This summer a friend of mine, Jonathan Green, came to visit me and I showed him the room and told him the story of Fulton Fryer. Jonathan took pictures of the room (which we now call “The Closet” since that is what Fulton dubbed it so long ago). Jonathan became obsessed with saving this little room and bit of African-American history in the Adirondacks. He contacted Steven Englehart with Adirondack Architectural Heritage who then sent the pictures to Laura Rice at the Adirondack Experience (formerly the Adirondack Museum). After some examination, the Adirondack Experience has decided to remove The Closet and move it to Blue Mountain Lake, restore it and then it will become an exhibit at the museum, thereby preserving an important moment in Seagle Music Colony history and giving visitors a glimpse into the African-American experience in the mid 1950s.

Another small miracle has also happened. Jonathan found Fulton! He is 76 and lives with his wife near Philadelphia. The Museum and Seagle Music Colony are bringing Fulton back to the Adirondacks to see his room, to make some video memories of his time here which will be part of the Adirondack Experience’s exhibit as well as Seagle’s.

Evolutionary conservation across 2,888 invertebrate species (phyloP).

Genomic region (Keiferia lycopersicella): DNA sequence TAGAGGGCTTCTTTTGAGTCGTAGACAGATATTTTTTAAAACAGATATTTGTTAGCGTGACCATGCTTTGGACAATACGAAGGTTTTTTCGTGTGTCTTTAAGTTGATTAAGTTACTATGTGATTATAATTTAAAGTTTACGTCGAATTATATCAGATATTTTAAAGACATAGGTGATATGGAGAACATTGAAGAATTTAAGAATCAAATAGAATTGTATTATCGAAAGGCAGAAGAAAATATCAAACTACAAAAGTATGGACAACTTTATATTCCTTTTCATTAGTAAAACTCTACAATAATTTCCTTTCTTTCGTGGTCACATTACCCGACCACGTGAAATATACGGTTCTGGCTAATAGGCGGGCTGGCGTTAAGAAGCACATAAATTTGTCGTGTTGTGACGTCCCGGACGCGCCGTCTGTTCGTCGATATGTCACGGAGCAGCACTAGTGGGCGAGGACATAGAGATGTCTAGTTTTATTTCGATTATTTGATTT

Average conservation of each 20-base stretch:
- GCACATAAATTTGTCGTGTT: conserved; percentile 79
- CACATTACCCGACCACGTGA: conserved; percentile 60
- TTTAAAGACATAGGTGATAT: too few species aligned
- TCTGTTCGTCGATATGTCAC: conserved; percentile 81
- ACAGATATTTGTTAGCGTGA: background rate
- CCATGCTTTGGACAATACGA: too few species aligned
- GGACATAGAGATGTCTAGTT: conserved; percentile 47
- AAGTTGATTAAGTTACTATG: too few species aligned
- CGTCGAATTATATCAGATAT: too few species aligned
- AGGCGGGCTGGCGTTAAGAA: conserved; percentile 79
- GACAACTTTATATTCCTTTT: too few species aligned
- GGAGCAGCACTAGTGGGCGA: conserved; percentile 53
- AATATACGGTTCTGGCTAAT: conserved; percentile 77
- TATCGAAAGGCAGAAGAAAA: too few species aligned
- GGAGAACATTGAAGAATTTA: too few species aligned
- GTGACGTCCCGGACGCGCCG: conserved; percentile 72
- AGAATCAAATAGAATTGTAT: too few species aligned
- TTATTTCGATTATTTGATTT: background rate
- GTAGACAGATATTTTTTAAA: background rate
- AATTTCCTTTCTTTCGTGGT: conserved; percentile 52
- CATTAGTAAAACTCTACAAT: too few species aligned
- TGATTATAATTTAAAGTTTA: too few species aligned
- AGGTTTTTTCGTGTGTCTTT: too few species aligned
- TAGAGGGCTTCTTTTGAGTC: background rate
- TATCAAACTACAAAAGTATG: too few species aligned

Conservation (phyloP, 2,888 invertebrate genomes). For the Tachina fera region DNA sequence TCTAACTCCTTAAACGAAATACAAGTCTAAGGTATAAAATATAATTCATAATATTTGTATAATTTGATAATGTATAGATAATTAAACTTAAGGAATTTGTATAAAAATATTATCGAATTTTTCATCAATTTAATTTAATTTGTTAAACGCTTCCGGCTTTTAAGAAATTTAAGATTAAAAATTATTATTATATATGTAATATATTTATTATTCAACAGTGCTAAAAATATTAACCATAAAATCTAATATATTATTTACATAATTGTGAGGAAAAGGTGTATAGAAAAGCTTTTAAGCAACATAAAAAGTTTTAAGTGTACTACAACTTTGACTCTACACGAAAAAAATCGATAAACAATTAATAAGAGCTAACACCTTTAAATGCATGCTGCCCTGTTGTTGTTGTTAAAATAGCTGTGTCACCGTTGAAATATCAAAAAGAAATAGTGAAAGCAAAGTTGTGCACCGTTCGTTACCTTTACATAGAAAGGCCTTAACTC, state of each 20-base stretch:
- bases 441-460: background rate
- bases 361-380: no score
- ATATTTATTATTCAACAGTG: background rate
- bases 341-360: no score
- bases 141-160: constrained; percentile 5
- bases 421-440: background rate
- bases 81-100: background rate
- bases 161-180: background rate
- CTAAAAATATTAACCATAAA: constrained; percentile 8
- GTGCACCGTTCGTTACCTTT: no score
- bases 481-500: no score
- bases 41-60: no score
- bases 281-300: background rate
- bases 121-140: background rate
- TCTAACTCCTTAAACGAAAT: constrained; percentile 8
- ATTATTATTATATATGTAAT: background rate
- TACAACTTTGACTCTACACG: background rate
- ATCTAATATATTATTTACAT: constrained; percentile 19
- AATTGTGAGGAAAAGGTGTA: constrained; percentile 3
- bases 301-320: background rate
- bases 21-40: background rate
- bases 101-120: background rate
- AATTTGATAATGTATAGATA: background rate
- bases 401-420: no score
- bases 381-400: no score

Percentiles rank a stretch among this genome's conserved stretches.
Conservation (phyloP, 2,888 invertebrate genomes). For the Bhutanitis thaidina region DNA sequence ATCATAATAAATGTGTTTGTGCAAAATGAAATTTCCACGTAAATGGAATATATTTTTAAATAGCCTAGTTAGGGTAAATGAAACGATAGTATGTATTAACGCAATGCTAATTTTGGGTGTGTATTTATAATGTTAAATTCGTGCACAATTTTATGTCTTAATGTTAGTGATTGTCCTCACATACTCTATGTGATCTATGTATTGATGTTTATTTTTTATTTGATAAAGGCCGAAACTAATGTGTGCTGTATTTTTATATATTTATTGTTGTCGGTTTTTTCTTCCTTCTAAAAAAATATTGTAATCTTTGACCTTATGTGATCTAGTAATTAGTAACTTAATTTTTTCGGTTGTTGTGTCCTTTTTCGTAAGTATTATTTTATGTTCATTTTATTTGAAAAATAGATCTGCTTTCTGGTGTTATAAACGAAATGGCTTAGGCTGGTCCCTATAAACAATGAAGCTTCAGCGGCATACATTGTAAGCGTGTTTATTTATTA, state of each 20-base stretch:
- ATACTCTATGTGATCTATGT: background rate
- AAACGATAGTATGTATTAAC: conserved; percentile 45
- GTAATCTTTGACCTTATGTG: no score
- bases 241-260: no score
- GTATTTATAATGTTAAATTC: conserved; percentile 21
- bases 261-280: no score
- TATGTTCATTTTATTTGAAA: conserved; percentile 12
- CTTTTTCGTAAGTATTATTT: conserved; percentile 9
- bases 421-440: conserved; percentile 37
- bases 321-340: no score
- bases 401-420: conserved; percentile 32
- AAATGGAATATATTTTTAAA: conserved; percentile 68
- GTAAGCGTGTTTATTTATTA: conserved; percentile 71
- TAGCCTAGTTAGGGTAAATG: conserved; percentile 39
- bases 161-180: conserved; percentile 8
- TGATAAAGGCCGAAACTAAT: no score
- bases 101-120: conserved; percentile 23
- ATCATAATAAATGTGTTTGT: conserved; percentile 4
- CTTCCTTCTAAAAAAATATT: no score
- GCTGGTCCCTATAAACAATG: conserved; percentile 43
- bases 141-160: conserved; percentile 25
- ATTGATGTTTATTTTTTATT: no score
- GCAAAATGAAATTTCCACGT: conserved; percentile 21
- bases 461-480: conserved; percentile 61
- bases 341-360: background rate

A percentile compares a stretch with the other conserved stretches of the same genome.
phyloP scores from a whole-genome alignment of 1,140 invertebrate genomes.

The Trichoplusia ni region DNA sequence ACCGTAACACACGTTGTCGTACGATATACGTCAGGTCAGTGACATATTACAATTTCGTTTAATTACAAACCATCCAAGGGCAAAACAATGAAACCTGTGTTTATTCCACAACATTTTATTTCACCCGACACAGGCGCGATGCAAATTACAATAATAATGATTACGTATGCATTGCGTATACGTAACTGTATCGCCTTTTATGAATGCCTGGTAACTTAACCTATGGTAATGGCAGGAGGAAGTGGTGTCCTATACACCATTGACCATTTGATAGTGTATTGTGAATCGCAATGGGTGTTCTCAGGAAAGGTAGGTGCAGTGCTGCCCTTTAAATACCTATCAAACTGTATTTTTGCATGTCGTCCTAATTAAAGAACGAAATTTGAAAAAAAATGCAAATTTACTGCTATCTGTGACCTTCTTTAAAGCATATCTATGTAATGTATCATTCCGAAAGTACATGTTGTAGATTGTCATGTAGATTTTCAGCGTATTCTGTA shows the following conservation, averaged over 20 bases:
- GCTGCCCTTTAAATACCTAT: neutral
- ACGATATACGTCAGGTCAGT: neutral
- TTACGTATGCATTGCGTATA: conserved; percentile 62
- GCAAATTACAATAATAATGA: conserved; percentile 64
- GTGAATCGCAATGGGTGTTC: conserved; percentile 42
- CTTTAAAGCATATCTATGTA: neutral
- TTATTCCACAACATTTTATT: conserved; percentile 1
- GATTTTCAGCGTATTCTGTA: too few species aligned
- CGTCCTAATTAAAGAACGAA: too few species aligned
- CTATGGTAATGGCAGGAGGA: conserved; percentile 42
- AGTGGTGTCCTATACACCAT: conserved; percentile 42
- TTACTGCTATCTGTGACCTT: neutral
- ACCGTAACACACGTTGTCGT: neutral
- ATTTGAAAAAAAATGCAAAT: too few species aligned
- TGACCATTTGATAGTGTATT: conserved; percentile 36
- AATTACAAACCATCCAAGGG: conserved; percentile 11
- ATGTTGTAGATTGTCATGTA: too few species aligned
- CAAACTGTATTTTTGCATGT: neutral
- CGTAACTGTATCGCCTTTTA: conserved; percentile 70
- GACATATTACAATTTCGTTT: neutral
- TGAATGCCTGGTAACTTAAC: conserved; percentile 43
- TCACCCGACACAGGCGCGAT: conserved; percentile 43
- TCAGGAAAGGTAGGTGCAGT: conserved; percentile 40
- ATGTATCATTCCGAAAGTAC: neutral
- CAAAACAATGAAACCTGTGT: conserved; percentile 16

When I spoke to Fulton about saving The Closet and his summers here, he said they were the happiest two summers of his life. He said “I never thought anyone would remember me or The Closet”.  I said, “The irony is that now you will be remembered forever.”

Photos of Friars closet, courtesy Jonathan Green.

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The Adirondack Almanack publishes occasional guest essays from Adirondack residents, visitors, and those with an interest in the Adirondack Park. Submissions should be directed to Almanack editor Melissa Hart at

9 Responses

  1. Tim says:

    Very interesting article. Thank you.

  2. Leona King says:

    Why did he have to sleep separately? Guess this is a good story–wonderful opportunity for the guy–yet something makes me very sad!

  3. Darren K Woods says:

    Leona, if you do research on the racism and exclusion of the Adirondacks of African Americans and Jews in that period, you will realize that John Seagle was doing everything he could to bring Fulton here. It was a difficult time in our history. The fact that he braved bringing a black man into a mostly southern camp was so courageous.